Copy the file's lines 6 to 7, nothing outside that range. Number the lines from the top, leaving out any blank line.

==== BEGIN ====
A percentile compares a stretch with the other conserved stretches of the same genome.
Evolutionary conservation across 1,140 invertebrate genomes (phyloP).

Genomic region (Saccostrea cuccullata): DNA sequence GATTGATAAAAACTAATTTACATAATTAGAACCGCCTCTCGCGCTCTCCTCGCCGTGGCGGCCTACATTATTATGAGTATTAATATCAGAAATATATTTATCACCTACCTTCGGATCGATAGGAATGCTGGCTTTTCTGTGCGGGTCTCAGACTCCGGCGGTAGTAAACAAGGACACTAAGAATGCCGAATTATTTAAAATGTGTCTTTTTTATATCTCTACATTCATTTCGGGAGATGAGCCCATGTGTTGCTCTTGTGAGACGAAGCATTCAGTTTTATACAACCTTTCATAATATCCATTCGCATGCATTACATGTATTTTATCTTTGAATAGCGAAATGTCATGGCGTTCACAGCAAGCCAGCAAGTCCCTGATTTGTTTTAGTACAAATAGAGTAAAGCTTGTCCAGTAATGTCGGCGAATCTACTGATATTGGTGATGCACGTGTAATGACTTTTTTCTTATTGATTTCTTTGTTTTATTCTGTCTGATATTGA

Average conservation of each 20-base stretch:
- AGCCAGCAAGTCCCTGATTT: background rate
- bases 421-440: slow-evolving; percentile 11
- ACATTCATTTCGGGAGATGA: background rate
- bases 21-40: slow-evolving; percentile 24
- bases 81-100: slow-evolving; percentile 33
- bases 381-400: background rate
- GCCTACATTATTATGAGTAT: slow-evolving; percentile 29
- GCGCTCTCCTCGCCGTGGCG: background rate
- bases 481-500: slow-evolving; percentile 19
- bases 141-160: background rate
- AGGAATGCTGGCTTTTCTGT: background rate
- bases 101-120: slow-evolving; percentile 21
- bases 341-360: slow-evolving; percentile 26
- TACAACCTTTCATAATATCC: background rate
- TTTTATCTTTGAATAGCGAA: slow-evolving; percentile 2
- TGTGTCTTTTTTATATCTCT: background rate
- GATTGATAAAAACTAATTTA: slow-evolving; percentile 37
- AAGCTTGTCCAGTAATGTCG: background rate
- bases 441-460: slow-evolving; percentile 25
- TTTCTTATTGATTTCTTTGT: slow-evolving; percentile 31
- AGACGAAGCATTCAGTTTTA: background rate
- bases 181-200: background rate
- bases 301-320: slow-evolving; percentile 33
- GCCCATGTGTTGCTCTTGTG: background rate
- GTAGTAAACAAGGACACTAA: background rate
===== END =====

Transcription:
- bases 421-440: slow-evolving; percentile 11
- ACATTCATTTCGGGAGATGA: background rate